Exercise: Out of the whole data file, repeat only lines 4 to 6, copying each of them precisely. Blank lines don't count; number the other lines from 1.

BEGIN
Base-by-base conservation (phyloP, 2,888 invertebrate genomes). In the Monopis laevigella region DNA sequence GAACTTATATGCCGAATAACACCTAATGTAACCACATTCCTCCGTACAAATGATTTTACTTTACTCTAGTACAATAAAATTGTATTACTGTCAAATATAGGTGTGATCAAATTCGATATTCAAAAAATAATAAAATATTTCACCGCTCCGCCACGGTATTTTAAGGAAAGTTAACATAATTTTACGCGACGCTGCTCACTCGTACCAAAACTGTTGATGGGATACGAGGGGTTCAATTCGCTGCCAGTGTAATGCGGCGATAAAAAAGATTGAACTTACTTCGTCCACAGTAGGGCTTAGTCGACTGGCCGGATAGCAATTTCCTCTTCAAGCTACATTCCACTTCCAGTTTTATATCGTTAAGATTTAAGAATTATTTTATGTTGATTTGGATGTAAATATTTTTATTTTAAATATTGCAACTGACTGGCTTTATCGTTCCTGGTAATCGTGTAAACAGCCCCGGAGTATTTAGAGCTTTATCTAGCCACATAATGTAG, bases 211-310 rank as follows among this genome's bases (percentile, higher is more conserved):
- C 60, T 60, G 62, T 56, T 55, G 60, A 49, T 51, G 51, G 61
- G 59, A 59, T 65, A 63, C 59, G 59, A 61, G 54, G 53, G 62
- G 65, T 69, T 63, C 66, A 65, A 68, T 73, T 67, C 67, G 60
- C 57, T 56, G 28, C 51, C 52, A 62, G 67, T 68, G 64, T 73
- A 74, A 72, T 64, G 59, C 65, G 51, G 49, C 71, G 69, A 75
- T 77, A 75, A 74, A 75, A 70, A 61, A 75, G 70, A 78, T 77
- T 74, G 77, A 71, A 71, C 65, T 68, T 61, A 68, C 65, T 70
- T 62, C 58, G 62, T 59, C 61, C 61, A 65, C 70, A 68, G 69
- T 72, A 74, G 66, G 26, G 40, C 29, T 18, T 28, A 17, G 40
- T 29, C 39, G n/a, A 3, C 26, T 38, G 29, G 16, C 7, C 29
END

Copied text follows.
- G 65, T 69, T 63, C 66, A 65, A 68, T 73, T 67, C 67, G 60
- C 57, T 56, G 28, C 51, C 52, A 62, G 67, T 68, G 64, T 73
- A 74, A 72, T 64, G 59, C 65, G 51, G 49, C 71, G 69, A 75